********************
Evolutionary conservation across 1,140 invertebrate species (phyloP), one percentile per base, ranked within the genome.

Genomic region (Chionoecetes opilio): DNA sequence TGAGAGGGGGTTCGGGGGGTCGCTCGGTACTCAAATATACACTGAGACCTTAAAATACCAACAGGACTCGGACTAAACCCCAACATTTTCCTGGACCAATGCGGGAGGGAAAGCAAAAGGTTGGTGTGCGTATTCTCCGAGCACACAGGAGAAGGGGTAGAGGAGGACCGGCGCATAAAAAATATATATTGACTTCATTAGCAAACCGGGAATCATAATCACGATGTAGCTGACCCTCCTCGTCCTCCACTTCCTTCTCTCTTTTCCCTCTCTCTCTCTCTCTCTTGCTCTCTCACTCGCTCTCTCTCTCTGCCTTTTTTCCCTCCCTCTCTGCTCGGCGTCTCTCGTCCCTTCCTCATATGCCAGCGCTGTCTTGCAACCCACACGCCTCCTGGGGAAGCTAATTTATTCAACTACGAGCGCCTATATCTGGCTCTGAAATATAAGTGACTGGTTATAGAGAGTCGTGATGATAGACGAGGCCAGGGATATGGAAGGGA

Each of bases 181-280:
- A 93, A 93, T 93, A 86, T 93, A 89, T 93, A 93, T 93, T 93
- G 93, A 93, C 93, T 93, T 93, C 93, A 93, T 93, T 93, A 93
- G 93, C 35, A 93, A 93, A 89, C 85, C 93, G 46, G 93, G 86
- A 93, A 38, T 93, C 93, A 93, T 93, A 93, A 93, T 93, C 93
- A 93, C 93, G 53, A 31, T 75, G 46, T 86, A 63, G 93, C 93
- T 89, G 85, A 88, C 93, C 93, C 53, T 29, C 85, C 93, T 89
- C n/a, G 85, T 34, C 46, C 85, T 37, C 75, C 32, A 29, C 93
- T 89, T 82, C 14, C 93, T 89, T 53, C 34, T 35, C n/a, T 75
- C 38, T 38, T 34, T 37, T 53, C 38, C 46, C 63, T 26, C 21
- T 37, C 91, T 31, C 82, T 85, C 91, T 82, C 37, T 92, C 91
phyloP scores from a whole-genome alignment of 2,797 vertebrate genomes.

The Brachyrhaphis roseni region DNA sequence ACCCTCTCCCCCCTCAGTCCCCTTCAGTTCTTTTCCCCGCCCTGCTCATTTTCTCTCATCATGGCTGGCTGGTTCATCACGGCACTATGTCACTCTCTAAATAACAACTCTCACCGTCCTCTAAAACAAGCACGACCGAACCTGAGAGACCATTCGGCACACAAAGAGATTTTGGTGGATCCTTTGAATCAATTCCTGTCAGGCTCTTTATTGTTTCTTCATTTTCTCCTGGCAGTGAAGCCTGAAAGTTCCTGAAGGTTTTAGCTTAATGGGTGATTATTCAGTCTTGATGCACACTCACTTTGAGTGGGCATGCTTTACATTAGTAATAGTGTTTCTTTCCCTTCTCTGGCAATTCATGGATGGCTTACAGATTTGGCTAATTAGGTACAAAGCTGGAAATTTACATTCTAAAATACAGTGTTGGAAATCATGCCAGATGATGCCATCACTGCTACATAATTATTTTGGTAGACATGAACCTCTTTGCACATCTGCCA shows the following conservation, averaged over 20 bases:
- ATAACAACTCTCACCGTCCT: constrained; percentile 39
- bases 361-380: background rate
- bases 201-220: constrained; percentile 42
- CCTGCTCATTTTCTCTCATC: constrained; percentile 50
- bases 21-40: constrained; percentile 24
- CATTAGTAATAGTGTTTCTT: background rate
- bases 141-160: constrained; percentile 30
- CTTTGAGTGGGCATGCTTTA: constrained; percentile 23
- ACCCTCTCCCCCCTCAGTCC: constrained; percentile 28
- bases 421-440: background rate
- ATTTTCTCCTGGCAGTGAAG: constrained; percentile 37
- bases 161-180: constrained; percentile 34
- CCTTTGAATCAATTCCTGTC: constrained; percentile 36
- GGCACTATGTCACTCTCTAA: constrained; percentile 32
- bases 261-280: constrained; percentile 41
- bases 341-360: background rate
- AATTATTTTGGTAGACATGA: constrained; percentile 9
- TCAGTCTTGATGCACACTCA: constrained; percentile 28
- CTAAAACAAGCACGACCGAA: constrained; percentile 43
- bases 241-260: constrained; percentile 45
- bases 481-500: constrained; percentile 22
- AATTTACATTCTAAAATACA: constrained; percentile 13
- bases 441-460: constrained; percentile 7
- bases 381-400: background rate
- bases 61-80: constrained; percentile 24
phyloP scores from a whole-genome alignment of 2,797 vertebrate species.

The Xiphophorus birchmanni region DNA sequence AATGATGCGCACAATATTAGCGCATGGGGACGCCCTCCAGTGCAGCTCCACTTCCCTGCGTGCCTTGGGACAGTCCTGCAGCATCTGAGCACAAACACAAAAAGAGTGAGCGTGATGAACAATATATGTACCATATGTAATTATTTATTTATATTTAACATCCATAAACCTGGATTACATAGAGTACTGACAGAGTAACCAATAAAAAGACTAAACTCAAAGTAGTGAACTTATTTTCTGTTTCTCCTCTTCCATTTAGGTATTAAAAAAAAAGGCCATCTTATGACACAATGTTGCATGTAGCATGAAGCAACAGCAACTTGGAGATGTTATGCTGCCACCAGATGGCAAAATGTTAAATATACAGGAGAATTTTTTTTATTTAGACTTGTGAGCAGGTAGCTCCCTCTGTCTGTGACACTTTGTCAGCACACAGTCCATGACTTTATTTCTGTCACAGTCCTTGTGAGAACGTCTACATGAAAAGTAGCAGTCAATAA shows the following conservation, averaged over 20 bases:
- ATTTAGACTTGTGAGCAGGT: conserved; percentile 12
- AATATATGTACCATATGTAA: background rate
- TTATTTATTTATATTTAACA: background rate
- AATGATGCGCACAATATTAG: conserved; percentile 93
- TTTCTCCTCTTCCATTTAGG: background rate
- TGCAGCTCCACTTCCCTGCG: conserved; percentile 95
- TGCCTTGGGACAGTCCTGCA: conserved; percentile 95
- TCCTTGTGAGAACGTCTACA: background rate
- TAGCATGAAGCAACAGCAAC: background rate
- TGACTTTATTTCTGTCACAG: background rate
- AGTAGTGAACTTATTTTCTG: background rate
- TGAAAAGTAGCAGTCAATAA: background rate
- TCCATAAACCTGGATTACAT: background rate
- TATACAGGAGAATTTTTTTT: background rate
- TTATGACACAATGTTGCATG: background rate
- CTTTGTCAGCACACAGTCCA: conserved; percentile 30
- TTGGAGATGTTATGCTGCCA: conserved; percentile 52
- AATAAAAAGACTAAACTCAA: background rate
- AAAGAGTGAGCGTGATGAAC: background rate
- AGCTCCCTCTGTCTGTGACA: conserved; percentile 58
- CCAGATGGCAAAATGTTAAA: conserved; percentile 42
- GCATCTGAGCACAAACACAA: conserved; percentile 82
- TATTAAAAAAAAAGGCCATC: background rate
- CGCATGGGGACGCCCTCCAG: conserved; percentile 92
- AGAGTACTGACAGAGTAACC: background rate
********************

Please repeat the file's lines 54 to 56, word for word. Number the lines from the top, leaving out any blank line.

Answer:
- TGAAAAGTAGCAGTCAATAA: background rate
- TCCATAAACCTGGATTACAT: background rate
- TATACAGGAGAATTTTTTTT: background rate